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Red Hat Makes Virtualization Push In Enterprise Linux

The release comes in two versions: the Advanced Platform for server deployments, and an Enterprise Desktop.

Antone Gonsalves

March 14, 2007

3 Min Read

Red Hat on Wednesday introduced the latest version of its Enterprise Linux platform, adding technology that reflects a major push on the part of the open-source vendor into virtualization.

Red Hat Enterprise Linux 5 incorporates Xen virtualization software, which has been integrated with the Linux kernel. Red Hat has been working on Xen for the last two years with IBM and the development community of the open-source technology.

Enterprise Linux 5 comes in two versions: the Advanced Platform for server deployments, and an Enterprise Desktop. The server platform can run on either an AMD64 Opteron processor or a Quad-Core Intel Xeon chip.

The hardware support provides the foundation for Red Hat's virtualization strategy. The company sees immediate demand for virtualization to run multiple instances of an operating system on one server to better use processing power, said Iain Gray, VP of global support services. In the future, Red Hat sees the use of its platform in service-oriented architectures.

In that arena, Red Hat isn't alone, competing with BEA Systems, IBM, Sun Microsystems, Tibco, and other infrastructure vendors with the same vision, said Brad Shimmin, an analyst for Current Analysis. Red Hat and the others, however, are ahead of the customer curve, since companies are just starting to ramp up use of SOAs, a form of distributed computing that ties application components through the use of standards-based interfaces. Companies hope to eventually be able to expose application functions as services, so they can be reused in strings to automate a variety of business processes.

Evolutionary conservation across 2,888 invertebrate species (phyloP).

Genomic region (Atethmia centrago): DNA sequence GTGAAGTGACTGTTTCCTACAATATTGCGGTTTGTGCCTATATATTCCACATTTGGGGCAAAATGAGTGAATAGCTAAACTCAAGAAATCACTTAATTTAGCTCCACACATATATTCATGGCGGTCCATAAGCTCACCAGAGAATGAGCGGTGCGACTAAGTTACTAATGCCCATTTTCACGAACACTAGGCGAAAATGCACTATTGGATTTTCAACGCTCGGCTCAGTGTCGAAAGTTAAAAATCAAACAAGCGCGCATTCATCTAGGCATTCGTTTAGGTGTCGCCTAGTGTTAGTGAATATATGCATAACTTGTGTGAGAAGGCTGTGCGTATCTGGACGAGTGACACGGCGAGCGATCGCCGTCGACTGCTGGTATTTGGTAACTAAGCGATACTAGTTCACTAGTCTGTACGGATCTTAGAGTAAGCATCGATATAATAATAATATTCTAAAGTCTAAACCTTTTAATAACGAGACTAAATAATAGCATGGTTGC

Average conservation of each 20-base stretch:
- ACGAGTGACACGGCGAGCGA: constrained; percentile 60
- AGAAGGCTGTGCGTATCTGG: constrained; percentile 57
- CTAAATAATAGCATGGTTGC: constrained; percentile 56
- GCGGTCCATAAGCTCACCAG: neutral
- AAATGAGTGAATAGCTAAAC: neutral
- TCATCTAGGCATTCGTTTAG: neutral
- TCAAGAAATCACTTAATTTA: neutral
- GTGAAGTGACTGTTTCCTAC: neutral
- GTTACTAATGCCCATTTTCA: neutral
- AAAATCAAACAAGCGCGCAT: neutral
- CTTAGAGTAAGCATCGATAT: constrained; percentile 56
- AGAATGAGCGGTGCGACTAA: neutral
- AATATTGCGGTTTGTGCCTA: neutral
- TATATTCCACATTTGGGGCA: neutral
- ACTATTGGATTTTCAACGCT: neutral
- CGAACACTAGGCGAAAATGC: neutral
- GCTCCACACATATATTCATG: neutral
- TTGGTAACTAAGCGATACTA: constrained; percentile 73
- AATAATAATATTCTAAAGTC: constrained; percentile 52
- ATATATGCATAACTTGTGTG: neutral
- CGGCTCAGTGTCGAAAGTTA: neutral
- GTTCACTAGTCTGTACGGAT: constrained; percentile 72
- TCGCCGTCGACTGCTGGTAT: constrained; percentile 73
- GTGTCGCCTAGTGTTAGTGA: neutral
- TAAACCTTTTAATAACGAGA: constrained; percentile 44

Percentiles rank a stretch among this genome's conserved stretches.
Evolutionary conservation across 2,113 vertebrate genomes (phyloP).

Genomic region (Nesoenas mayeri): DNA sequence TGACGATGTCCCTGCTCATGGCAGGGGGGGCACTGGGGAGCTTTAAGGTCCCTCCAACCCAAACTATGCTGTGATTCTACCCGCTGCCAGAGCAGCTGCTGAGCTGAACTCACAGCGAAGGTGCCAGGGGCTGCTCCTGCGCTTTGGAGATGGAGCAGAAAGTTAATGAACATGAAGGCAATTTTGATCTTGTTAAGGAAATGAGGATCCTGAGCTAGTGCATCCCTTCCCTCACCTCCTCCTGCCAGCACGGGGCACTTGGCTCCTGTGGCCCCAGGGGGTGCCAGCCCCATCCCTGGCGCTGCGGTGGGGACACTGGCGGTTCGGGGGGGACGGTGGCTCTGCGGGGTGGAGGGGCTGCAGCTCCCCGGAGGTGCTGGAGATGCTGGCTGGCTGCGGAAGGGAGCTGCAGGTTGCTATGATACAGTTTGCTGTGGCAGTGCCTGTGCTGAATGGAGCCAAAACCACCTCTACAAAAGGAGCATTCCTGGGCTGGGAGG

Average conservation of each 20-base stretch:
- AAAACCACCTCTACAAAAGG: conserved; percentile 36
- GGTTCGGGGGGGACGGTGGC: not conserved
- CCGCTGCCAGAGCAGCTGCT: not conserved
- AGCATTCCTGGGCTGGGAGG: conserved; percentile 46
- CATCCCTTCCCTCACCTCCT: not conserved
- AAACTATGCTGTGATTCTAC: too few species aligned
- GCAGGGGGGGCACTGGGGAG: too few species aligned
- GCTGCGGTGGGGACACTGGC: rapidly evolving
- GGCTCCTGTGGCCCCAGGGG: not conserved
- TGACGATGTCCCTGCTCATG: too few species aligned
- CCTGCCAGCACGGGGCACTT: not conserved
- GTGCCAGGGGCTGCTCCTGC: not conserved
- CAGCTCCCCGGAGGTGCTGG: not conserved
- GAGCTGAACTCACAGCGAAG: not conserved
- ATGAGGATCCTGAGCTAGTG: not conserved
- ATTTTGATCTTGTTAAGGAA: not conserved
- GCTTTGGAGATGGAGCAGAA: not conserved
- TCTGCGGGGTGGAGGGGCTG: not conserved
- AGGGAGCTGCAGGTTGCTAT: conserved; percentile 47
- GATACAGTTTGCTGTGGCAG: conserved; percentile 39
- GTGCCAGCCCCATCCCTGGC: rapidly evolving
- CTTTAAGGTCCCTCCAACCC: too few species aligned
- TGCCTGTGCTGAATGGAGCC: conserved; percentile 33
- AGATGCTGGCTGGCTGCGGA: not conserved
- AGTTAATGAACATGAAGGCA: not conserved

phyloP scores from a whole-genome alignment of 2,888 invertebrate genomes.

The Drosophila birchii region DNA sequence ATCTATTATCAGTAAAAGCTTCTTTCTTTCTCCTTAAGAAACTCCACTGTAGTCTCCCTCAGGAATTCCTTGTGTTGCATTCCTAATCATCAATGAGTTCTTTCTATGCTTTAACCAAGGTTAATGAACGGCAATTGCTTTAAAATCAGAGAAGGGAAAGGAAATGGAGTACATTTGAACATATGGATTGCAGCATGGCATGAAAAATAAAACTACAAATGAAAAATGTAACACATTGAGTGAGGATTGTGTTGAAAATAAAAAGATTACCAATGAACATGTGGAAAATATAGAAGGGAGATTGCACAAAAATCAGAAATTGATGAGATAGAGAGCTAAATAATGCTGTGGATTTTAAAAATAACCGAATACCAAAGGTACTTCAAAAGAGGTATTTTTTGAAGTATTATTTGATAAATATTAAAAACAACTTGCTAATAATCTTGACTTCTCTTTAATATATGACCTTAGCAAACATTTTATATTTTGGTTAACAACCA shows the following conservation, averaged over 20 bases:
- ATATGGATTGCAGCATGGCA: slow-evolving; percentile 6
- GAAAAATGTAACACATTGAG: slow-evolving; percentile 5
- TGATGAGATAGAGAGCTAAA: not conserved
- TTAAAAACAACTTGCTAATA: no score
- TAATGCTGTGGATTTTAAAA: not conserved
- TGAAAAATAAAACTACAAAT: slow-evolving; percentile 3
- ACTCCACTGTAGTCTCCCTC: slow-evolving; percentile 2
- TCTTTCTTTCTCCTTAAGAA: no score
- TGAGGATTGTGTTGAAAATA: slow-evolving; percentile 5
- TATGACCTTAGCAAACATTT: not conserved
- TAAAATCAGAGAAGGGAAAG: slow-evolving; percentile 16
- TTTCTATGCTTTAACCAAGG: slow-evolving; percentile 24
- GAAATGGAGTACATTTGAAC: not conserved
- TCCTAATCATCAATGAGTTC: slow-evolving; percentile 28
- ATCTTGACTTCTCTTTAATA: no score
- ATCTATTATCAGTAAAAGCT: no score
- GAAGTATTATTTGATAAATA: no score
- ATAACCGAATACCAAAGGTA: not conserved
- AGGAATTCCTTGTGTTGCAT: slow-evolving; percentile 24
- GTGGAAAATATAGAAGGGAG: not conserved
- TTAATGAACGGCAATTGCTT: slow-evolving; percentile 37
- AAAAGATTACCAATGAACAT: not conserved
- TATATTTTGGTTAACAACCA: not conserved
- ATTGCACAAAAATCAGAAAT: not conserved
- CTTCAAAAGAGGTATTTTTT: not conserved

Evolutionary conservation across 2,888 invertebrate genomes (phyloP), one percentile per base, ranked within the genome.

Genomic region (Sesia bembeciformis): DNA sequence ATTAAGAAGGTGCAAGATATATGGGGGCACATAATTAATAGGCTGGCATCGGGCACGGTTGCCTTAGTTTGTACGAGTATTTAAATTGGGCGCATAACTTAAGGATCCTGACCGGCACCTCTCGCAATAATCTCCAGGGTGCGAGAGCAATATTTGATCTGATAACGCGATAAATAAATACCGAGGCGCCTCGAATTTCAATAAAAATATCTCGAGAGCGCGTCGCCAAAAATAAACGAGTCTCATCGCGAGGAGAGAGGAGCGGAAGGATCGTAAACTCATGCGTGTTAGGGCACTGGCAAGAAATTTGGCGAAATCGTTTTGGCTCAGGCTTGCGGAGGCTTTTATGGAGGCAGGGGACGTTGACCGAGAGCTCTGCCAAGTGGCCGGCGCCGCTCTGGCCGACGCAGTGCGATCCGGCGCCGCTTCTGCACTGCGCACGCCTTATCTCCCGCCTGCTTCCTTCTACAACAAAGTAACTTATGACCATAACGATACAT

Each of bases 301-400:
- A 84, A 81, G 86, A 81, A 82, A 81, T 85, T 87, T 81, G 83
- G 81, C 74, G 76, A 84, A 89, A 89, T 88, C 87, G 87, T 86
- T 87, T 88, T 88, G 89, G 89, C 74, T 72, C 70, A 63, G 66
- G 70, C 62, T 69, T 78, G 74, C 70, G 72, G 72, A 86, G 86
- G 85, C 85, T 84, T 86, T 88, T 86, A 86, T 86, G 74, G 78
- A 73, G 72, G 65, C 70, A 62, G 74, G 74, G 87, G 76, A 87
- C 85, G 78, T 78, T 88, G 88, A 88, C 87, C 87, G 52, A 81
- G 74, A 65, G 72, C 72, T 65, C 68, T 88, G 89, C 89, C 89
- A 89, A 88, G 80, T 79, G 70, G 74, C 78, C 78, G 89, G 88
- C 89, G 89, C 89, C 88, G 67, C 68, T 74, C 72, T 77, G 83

In time, heavily used services would have to be virtualized to run on a separate processor, to prevent a slowdown, Shimmin said. "Once developers start using and reusing services, you can put yourself in a bind by adding too much stress," he said. "Over time, bam, you're now maxing out, and your latency is rising."

While customers' use of SOAs hasn't caught up with the features in Enterprise Linux 5, Red Hat has done the right thing by getting the technology in the operating system sooner, rather than later. "It's an important step for them to stay in line with the competition," Shimmin said. "I don't view this as a market mover immediately, but it's an important step, given where the market is going."

Along with the technology releases, Red Hat introduced a variety of services, including open-source software, consulting, and training for companies that want to use Enterprise Linux 5 to run a data center or database, or for high-performance computing.

In addition, Red Hat is offering to be the single point of contact for customers who run into trouble with either Red Hat software, or any of its partners' applications. Red Hat also launched Red Hat Exchange, which Gray described as an "open-source marketplace" for partners' products.

"Red Hat will sell the applications on top of Enterprise Linux," Gray said. "We'll essentially be a channel to market for those partners, but will also be a single point of support for customers."

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